But we're still in the early years of the computer revolution, and there are many technological, social and regulatory hurdles we must overcome before computers truly become a ubiquitous--and essential--technology.
In many ways, the development of computing technology has been very similar to the path taken by electricity in the late 19th century. Electricity was first adopted by businesses to increase manufacturing productivity, but in the home it was a luxury. There was a great deal of uncertainty about the predictability of electricity--which was commonly associated with lightning, an untamable natural force--and there were no guarantees that sub-standard appliances wouldn't fail inexplicably or even injure their owners.
By the 1930s, however, a combination of technology improvements, industry initiatives and public shifts in perception led to increased electricity use throughout society--it was not yet wholly safe or reliable, but it had become safe and reliable enough. Today, we practically take electricity for granted.
With computing technology, we're still a long way from achieving that kind of dependability. Many people today are still reluctant to trust computers with their personal information, such as financial and medical records, and few people would knowingly entrust their lives to them--implicitly or explicitly. If we are to fulfill the immense promise of technology and make computing truly ubiquitous, we will have to make the computing ecosystem as reliable and trustworthy as electricity is today--at every level, from individual chips all the way up to advanced networks, software and services.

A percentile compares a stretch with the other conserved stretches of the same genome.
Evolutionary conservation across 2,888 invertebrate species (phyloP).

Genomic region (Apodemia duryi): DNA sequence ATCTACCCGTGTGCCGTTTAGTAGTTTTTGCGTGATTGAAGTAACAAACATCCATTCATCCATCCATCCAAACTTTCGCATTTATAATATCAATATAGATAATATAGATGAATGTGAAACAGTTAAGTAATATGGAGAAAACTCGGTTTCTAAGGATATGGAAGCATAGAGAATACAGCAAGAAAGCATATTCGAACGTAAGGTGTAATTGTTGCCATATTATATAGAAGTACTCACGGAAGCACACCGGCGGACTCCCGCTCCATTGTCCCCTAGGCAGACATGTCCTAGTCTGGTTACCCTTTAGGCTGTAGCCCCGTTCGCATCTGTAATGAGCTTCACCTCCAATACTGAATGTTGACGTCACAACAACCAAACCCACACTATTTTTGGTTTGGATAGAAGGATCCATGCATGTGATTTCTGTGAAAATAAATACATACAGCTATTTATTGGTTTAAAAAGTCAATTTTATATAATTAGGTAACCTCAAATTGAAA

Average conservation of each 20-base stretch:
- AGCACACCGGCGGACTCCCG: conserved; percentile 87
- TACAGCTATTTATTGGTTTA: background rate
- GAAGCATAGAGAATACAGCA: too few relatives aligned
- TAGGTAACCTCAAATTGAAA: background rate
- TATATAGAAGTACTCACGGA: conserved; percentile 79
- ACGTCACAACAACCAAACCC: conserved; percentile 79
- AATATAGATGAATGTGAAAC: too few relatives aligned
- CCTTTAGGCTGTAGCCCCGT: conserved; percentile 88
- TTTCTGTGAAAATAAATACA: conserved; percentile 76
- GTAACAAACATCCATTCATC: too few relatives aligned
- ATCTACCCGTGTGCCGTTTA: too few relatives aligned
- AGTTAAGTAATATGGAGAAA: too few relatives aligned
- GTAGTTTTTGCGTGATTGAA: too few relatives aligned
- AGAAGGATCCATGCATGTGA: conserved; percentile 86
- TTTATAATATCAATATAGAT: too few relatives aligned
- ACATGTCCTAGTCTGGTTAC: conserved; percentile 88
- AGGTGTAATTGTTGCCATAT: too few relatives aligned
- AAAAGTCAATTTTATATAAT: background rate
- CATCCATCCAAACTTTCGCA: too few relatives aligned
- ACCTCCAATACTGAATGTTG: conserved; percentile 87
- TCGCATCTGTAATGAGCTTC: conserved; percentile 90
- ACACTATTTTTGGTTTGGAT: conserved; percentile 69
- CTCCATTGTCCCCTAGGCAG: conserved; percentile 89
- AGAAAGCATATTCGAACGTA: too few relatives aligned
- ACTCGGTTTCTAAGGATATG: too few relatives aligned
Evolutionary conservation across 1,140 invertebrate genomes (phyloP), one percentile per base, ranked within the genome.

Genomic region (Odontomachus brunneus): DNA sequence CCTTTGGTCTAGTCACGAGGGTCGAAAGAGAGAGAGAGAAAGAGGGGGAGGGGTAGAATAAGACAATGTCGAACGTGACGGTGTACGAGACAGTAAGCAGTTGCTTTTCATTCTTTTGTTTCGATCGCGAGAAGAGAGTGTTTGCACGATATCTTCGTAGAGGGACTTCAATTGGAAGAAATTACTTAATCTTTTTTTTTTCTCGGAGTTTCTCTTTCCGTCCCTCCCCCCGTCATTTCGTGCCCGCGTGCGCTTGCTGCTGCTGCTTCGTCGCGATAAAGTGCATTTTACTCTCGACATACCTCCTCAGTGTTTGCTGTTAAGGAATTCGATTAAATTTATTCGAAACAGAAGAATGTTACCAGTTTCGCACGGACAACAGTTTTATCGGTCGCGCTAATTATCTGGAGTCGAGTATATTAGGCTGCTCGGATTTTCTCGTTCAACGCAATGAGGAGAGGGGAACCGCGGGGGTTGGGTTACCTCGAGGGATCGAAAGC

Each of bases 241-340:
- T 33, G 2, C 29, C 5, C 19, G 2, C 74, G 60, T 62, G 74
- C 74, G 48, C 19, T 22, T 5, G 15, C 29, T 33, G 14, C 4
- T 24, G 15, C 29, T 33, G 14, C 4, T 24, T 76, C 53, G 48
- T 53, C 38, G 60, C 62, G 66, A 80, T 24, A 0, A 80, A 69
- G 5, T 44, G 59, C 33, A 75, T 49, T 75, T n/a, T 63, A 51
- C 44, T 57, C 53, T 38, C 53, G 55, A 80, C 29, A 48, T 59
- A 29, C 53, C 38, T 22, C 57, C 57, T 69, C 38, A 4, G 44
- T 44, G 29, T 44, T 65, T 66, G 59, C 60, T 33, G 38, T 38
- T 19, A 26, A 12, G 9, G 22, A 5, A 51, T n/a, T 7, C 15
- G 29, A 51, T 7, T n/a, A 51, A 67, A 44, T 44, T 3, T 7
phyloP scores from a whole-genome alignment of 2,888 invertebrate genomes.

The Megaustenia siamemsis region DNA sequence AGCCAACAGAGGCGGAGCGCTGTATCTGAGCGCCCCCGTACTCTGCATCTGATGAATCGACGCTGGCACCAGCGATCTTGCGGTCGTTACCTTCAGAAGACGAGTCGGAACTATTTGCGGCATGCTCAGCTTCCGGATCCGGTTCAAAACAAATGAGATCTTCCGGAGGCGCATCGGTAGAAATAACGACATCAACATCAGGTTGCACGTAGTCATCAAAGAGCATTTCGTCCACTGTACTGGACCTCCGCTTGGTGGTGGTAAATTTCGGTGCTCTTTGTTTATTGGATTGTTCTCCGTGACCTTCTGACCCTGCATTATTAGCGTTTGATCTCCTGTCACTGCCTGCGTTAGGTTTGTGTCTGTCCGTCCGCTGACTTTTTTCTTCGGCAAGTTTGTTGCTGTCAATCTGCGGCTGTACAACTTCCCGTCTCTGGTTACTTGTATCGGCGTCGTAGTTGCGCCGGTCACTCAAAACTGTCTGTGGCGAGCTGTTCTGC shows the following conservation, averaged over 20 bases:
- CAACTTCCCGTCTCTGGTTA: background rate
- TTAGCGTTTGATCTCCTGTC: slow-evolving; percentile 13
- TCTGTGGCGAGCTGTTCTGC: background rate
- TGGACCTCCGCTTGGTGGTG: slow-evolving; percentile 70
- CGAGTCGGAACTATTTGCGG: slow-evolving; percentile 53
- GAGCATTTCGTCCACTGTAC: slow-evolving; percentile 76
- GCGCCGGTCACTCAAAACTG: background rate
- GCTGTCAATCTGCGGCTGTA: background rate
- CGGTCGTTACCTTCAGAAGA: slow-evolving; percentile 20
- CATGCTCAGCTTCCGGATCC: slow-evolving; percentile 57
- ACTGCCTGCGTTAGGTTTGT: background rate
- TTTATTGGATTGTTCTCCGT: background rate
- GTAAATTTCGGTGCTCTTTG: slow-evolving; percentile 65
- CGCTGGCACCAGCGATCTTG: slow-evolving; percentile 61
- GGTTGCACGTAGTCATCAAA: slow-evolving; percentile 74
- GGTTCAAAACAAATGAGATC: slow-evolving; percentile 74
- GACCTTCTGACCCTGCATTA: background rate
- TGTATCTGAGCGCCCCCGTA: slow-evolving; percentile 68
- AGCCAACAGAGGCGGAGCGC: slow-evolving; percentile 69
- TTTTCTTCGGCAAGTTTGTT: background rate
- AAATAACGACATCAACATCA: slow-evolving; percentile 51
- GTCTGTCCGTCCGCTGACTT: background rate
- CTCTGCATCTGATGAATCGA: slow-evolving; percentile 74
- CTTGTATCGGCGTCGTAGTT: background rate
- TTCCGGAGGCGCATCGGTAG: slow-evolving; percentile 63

Complete trustworthiness has yet to be achieved in any pervasive technology--the power grid still surges and fails, water and gas pipes rupture, and telephone lines sometimes drop calls. Yet they are for the most part there when we need them, and they do what we need them to do. They are, in most respects, trustworthy.
While many in the computer industry today are focused on important privacy and security issues, achieving trustworthy computing is a much broader challenge. Computing systems must be available when people and businesses need them; their features and functionality must be suitable for their needs; they should preserve the integrity of the data they store and manipulate; they should operate with the utmost respect for people's privacy needs; and computing hardware, software and services should be provided by reliable and reputable companies.
In the coming decade, the entire technology industry needs to focus on achieving this goal of trustworthy computing. Making this happen is a long-term challenge--and a commitment that Microsoft is making, both in its current practices and its direction for the future.
It will require an increased commitment to basic research, focused on problems that could take years to solve--from simple computer-science principles that make software easier to create and vastly more reliable, to business practices that ensure accountability and high-quality service.
And, since the computer systems of tomorrow will be vastly more complex, interconnected and interdependent, we will need a fundamentally new approach to designing stable and reliable computers that can increasingly manage themselves. We'll need engineering solutions that make installing and maintaining computer hardware and software as simple as changing a light bulb.
Computing technology will only become truly ubiquitous when we can use it without thinking too much about whether it will work. Yet the way we build computers, and the way that we now build services around those computers, hasn't really changed that much in the last 30 or 40 years. But it will need to. At a time when computers are starting to find their way into just about every aspect of our lives, we must build trust into these systems from the ground up.